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Why I Don't Buy Apple Products

This won't quite be the Apple bashing that people probably expect. To start off, I don't hate Apple. I think that they're a spectacular company that does a lot of very smart things. I think that they build relatively high quality products and do a good job of supporting them.

Even if I don't buy any of their products, I'm glad that Apple is around. They're responsible for pushing forward a lot of technologies that are later adapted and improved on by companies I do buy things from.

I also think that Apple makes the right product for a lot of people, maybe even you. An iPod is probably the right music player for more people than any other music player. The average consumer will probably do better with a Mac laptop than the average PC laptop.

Filling Your Glass and Fighting Hedonic Adaptation

There's a concept called hedonic adaptation, which says that we quickly adjust to any increased level of comfort or luxury and cease to appreciate it. Anything good that happens to us becomes our new normal, and we look higher up the ladder, not realizing that we'll quickly adjust to those rungs as well.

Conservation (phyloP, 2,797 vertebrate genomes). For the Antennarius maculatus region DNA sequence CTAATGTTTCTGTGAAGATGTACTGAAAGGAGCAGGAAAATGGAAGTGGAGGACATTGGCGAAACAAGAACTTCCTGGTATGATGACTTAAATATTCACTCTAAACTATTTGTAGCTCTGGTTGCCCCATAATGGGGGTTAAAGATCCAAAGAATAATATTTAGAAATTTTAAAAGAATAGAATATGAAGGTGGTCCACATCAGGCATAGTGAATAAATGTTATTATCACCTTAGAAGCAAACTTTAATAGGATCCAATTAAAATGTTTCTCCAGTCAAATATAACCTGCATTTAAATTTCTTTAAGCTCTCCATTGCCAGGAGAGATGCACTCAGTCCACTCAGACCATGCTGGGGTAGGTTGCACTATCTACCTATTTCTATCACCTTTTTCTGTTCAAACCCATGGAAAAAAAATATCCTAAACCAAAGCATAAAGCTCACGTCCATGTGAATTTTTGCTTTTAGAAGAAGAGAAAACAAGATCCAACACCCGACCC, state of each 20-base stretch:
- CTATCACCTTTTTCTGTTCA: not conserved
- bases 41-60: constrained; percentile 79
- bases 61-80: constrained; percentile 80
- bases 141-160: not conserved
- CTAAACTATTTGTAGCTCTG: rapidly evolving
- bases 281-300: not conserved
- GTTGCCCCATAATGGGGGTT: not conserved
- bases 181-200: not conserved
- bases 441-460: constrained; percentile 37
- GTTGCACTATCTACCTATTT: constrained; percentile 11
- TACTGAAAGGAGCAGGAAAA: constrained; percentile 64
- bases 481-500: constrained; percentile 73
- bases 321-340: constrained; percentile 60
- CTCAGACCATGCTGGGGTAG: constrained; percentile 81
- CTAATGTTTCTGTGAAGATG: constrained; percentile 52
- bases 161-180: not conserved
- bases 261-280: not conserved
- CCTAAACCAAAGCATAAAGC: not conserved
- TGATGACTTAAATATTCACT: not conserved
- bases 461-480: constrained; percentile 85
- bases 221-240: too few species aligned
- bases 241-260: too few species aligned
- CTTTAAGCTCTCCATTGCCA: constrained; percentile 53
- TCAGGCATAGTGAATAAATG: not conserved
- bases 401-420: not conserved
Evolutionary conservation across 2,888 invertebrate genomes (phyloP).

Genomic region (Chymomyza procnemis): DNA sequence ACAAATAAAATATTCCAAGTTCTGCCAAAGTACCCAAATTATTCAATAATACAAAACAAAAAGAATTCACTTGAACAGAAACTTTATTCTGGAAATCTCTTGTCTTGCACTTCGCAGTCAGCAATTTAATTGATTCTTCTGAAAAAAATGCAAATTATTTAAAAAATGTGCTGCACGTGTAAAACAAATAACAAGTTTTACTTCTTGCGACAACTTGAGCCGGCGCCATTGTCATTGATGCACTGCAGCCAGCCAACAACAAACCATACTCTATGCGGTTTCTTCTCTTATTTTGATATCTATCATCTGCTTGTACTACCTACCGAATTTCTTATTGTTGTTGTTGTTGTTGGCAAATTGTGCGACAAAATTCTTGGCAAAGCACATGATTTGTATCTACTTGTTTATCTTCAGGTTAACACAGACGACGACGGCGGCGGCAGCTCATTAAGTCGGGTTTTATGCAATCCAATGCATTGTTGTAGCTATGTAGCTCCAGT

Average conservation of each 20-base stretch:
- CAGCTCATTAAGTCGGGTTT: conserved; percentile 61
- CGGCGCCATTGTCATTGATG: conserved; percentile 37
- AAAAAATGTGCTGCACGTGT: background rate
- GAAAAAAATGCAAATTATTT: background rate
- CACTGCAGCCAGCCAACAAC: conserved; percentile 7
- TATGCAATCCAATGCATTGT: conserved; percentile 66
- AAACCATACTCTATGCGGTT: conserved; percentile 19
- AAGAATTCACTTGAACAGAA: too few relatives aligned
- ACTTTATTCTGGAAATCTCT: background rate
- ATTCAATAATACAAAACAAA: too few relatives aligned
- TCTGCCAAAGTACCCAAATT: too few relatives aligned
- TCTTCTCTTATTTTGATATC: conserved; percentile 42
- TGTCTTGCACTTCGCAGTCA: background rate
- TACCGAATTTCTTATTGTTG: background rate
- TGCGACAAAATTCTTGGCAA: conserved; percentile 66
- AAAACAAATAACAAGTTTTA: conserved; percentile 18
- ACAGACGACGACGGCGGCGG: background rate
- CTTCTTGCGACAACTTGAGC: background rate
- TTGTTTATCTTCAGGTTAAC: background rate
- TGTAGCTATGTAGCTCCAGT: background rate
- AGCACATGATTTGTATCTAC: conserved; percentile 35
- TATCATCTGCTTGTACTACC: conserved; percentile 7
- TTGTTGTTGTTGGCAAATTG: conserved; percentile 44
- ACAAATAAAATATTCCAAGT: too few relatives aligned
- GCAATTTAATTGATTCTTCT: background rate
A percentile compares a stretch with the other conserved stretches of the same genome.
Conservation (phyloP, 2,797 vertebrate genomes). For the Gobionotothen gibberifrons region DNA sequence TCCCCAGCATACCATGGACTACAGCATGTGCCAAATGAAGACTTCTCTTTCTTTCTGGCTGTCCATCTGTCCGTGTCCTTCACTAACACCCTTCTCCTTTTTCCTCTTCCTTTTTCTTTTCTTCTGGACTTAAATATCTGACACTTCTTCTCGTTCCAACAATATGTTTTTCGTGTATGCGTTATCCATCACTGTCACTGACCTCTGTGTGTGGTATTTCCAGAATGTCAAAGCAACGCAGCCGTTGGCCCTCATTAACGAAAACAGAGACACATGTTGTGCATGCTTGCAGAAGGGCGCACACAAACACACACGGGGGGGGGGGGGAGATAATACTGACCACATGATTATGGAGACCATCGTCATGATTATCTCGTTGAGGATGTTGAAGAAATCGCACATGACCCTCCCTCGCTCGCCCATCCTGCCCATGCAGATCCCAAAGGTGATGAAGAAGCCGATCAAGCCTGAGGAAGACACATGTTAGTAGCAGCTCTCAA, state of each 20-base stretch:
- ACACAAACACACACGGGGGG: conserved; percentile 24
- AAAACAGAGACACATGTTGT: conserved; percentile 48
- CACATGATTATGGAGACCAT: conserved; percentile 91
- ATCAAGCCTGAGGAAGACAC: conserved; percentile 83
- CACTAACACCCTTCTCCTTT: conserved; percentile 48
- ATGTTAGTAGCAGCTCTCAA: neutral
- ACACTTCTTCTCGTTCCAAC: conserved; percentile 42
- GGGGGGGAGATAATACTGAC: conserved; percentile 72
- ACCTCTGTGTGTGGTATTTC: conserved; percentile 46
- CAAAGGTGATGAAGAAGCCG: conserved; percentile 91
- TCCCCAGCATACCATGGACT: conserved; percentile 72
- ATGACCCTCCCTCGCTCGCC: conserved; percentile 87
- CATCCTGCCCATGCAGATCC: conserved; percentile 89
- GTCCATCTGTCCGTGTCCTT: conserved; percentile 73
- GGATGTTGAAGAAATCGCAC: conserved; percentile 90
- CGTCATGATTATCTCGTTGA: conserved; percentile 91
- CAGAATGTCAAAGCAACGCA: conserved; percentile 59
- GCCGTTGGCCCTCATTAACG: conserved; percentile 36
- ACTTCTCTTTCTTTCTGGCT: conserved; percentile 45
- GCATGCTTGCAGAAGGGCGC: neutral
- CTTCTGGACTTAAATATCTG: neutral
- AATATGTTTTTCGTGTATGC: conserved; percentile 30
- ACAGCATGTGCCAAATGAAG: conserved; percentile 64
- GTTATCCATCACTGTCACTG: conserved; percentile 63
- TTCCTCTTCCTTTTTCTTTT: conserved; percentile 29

The trick, then, is to suppress your hedonic adaptation, while still climbing up that ladder. If you can manage to do that, you can fully appreciate everything you already have, and future accomplishments, acquisitions, etc., will also be fully appreciated.

I don't know if it's fully possible to suppress hedonic adaptation. There's some evidence that zen monks who meditate all the time can do it to a large degree. Even if we're not going to spend all day meditating and will never fully get rid of it, though, we can easily move in that direction.

One strategy I use is to occasionally ask myself, "What's amazing in my life?" For one reason or another, this tends to happen when I'm en route somewhere, either on the subway, walking, or on my motorcycle.

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